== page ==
Mercer Island not immune from crime

Last week's police incidents are a sobering reminder that Mercer Island is not immune from crime. Mercer Island's affluence and location squarely on an interstate highway between two metropolitan areas make it an attractive place to live. Those same qualities attract people intent on committing property crimes. The easy commute for residents is also an easy commute for criminals who need to get on and off the Island fast.

Public Safety Director Ron Elsoe characterized last Tuesday's events as ``highly unusual'' and said that the day was the most hectic of his 33 years on Mercer Island. He also stressed that the Island is still a safe place to live.

Other agencies were quickly on the scene. Both Seattle and Bellevue sent patrol units, detectives and police dogs to the shooting on I-90, while King County assisted with its helicopter, Guardian One. The State Patrol made its lab, investigators and troopers available as well.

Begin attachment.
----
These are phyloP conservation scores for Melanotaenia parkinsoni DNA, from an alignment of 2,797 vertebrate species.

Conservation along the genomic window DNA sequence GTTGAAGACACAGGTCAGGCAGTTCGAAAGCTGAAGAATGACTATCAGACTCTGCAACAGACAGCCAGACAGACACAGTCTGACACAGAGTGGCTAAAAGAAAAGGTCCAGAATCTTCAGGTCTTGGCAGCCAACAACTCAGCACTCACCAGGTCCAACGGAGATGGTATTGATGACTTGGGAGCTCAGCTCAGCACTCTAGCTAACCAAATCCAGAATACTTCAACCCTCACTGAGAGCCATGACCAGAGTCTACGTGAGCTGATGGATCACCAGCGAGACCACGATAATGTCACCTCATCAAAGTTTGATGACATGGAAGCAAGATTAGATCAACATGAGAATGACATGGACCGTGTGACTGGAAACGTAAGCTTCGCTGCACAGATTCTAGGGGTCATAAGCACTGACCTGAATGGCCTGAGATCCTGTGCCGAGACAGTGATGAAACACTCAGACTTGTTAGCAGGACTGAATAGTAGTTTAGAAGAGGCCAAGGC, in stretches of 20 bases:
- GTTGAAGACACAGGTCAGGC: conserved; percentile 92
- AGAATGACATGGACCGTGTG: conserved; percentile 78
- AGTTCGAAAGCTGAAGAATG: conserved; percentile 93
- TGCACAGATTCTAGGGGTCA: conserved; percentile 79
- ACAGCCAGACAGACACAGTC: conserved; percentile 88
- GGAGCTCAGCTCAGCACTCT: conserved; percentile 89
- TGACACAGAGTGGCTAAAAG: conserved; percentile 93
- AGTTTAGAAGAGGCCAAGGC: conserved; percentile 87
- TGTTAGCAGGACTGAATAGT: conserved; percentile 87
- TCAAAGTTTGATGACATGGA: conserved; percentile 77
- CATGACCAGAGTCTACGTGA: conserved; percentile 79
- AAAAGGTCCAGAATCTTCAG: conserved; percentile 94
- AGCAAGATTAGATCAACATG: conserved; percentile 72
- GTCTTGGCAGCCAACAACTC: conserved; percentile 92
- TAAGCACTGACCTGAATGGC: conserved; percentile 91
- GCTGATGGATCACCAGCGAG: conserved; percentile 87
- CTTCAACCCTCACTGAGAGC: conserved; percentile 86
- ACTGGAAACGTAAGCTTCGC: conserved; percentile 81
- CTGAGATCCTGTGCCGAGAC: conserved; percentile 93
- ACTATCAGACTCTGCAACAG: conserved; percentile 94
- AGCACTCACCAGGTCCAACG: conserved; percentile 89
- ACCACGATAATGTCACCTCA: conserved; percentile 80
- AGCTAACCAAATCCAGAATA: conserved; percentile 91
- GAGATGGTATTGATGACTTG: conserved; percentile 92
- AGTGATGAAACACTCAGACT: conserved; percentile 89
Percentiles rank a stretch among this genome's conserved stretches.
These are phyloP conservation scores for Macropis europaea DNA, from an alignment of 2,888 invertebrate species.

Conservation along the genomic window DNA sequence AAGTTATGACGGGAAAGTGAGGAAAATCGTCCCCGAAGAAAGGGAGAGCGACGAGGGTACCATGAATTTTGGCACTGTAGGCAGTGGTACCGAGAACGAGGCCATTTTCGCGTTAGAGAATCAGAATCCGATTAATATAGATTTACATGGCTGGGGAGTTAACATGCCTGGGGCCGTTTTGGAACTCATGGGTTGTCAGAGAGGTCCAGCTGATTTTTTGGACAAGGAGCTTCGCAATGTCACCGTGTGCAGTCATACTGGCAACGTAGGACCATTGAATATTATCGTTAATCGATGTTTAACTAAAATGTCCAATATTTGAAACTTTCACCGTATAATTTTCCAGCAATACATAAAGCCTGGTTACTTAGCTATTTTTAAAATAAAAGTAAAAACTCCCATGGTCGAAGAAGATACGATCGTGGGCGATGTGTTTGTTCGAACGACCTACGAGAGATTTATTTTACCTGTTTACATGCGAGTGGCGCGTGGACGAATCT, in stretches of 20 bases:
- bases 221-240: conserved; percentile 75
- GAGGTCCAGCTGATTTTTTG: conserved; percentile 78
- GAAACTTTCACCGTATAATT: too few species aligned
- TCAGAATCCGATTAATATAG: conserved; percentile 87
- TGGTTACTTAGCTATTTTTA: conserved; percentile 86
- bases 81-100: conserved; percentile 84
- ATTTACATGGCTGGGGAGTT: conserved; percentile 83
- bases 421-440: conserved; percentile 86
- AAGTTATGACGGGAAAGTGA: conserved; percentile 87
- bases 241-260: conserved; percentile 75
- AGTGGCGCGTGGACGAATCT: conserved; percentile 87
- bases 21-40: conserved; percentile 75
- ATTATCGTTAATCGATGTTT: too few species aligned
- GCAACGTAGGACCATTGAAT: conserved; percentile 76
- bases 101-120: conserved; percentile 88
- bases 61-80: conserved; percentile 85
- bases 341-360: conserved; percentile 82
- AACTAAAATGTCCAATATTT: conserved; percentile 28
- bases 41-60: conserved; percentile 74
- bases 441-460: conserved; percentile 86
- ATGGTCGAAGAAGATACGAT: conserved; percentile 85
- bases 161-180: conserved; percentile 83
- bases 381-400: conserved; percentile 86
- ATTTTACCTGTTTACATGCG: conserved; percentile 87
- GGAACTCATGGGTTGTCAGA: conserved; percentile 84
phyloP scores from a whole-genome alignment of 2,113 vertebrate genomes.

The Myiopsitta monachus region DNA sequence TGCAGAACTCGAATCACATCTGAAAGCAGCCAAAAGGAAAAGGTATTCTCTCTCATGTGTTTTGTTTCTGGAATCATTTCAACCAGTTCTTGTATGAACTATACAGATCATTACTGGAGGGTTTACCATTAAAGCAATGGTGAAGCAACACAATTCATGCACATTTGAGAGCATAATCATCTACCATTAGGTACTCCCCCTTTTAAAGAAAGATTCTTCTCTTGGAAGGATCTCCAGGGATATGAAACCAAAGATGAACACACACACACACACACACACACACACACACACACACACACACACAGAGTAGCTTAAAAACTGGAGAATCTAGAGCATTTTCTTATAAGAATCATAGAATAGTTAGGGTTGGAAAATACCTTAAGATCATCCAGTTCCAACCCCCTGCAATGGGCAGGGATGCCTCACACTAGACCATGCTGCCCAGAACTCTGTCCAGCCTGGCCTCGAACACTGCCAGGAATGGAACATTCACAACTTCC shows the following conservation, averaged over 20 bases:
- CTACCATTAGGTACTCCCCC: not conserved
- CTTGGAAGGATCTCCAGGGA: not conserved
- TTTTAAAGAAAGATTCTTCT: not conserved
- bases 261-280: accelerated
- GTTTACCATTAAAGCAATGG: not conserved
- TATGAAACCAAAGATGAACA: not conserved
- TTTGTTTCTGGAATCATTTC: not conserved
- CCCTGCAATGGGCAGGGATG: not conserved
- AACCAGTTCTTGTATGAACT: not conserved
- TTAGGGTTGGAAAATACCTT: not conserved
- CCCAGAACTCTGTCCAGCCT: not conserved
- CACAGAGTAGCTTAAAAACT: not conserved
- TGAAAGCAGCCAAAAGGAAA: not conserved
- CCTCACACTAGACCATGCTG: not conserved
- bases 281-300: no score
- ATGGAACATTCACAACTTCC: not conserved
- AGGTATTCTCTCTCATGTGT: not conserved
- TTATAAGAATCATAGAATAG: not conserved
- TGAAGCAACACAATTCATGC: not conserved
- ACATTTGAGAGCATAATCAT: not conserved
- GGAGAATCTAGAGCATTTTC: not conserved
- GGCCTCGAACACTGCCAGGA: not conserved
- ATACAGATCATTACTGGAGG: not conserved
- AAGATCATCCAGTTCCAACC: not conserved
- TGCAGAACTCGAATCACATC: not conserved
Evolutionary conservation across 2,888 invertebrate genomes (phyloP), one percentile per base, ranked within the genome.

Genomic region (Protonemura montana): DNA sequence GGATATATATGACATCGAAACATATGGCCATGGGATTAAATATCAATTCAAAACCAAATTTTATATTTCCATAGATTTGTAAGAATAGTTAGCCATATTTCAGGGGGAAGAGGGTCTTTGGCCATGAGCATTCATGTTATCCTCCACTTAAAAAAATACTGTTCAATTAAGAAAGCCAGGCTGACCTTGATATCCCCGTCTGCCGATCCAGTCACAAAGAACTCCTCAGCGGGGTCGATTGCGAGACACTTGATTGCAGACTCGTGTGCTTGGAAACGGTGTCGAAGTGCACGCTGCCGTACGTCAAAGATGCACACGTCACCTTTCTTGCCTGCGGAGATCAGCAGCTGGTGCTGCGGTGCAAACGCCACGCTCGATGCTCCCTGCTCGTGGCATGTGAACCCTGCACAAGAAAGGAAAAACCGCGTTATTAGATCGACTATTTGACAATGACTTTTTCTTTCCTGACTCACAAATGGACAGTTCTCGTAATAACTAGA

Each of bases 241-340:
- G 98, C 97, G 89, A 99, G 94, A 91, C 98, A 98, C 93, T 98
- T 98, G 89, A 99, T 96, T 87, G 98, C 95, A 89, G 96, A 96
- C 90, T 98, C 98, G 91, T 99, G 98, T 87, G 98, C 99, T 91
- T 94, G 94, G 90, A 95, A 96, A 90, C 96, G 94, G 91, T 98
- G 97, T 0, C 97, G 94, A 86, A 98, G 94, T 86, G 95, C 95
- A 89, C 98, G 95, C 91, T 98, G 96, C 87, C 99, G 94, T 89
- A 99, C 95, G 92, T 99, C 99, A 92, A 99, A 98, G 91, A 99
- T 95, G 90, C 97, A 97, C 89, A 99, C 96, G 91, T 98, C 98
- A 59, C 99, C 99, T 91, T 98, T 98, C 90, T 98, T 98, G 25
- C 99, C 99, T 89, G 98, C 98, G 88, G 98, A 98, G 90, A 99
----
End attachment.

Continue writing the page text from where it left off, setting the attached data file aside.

There has always been crime on the Island. In fact, property crimes -- burglaries, thefts and car thefts -- all increased from 2003 to 2004.

Mercer Island police over the last year have repeatedly called for residents to help in reducing crime by locking their homes and cars and not leaving valuables in plain sight. The phrase ``But this is Mercer Island -- this sort of thing doesn't happen here'' simply is not true. It does. There is no gatekeeper on the Island to keep bad guys out.

The gunfire in the stolen patrol car incident and subsequent shooting of one of the suspects, plus the attempted shooting of an Island resident who walked in on a burglary of her home, are a loud wake-up call for everyone on the Island.

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